There is frequently a stark dichotomy presented between the life-power and its drive towards fulfillment, satisfaction and enjoyment and the attainment of religious merit, spiritual realisation or the deeper knowledge of existence. We see religions preaching abandonment of the movements of life, the force of desire and self-aggrandisement as a prerequisite to achieving these other forms of realisation. They recognize the power and vibrancy of the life energy, as well as the distractions and confusions it can bring to the being who is striving to attain some higher forms of realisation or understanding. Sri Aurobindo has recognized, however, the essential nature of the life-power and the need, within our comprehensive fulfillment, to achieve its own results.
“…we get to another power of our being which is different from the ethical, aesthetic, rational and religious, — one which, even if we recognise it as lower in the scale, still insists on its own reality and has not only the right to exist but the right to satisfy itself and be fulfilled. It is indeed the primary power, it is the base of our existence upon earth, it is that which the others take as their starting-point and their foundation. This is the life-power in us, the vitalistic, the dynamic nature. Its whole principle and aim is to be. to assert its existence, to increase, to expand, to possess and to enjoy: its native terms are growth of being, pleasure and power.”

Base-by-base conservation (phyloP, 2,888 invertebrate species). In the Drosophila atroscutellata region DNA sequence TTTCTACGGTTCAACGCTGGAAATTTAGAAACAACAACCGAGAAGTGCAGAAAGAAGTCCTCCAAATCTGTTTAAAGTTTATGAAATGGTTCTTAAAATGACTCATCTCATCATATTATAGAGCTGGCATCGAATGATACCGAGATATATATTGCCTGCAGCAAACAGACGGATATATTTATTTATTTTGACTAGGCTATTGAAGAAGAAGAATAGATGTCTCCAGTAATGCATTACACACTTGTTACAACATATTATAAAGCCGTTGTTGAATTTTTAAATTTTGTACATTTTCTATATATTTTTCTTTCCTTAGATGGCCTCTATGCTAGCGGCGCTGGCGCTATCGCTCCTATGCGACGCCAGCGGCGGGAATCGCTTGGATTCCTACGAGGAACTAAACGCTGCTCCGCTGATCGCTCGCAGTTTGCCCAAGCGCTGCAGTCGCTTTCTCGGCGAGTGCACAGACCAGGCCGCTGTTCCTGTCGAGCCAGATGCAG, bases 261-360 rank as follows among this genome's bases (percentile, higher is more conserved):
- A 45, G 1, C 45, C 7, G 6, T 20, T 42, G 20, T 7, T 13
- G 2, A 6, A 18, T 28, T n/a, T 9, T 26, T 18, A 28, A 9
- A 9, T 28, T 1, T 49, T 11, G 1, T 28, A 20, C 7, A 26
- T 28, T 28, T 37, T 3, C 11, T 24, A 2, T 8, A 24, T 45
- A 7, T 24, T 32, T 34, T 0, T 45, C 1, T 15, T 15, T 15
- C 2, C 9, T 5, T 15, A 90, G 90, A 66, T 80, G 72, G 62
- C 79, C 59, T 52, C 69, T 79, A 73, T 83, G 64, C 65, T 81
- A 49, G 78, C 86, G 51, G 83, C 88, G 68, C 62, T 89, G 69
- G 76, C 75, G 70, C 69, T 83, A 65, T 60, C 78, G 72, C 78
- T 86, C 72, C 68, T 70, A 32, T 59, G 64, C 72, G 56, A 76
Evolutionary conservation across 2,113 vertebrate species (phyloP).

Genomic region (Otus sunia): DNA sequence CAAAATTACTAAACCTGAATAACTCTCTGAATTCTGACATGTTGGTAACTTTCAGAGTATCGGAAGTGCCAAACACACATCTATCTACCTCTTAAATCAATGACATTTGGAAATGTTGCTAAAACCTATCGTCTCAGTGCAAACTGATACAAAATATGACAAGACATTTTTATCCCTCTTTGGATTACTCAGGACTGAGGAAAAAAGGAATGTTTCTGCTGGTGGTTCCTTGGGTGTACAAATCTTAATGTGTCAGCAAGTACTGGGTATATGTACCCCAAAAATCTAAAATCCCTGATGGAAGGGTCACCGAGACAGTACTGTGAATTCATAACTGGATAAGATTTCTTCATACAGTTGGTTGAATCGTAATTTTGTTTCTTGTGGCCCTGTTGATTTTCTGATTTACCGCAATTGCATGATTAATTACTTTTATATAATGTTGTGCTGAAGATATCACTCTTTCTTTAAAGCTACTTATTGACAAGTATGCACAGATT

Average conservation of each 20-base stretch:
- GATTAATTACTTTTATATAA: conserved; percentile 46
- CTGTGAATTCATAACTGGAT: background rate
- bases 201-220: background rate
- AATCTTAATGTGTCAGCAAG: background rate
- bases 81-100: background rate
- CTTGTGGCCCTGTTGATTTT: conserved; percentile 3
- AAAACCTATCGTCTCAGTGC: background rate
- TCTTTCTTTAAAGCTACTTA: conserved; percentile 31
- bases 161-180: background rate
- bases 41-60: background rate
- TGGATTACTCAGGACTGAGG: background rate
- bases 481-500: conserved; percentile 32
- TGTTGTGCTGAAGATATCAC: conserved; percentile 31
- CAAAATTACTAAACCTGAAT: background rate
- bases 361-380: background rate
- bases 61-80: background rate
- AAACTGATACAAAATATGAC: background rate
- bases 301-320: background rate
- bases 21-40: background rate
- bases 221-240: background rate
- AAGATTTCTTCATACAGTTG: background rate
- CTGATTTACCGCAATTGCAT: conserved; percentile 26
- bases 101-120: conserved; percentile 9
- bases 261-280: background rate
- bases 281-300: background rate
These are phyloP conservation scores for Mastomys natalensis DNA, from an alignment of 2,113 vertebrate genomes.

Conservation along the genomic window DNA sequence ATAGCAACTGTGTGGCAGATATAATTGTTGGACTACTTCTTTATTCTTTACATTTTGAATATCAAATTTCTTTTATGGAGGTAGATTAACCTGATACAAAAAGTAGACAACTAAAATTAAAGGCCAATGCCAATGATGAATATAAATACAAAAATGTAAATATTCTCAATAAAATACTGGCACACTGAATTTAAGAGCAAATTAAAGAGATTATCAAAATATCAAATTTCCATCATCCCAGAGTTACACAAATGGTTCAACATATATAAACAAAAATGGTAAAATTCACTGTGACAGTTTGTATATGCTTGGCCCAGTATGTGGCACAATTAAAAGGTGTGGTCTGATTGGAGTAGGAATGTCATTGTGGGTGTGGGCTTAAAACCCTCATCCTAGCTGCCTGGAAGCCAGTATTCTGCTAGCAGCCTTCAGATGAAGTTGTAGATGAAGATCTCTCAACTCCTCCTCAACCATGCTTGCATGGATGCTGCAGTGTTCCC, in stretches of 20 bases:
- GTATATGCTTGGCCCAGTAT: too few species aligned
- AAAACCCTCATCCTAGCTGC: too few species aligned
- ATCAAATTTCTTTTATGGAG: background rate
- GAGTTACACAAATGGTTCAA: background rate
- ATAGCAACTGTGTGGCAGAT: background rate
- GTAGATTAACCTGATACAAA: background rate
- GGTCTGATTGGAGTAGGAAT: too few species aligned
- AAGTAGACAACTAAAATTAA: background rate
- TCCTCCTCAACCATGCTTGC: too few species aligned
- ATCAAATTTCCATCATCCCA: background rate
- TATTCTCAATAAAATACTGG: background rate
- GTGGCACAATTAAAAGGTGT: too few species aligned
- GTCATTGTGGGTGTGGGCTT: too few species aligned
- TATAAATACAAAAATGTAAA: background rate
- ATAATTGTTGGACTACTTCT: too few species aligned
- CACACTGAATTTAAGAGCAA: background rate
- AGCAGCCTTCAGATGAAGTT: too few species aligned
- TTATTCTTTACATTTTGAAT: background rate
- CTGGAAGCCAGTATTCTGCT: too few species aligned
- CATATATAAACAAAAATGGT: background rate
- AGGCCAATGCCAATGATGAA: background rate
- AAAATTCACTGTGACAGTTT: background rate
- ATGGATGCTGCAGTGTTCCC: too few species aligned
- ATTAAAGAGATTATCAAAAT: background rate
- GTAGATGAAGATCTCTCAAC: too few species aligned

“… human life is the human being at labour to impress himself on the material world with the greatest possible force and intensity and extension. His primary insistent aim must be to live and make for himself a place in the world, for himself and his species, secondly, having made it to possess, produce and enjoy with an ever-widening scope, and finally to spread himself over all the earth-life and dominate it; this is and must be his first practical business.”
“…the struggle is not merely to last and to live, but to increase, enjoy and possess: its method includes and uses not only a principle and instinct of egoism, but a concomitant principle and instinct of association. Human life is moved by two equally powerful impulses, one of individualistic self-assertion, the other of collective self-assertion; it works by strife, but also by mutual assistance and united effort: it uses two diverse convergent forms of action, two motives which seem to be contradictory but are in fact always coexistent, competitive endeavour and cooperative endeavour. It is from this character of the dynamism of life that the whole structure of human society has come into being, and it is upon the sustained and vigorous action of this dynamism that the continuance, energy and growth of all human societies depends. If this life-force in them fails, and these motive-powers lose in vigour, then all begins to languish, stagnate and finally move towards disintegration.”
Sri Aurobindo, The Human Cycle: The Psychology of Social Development, Chapter 16, The Suprarational Ultimate of Life, pp. 156-157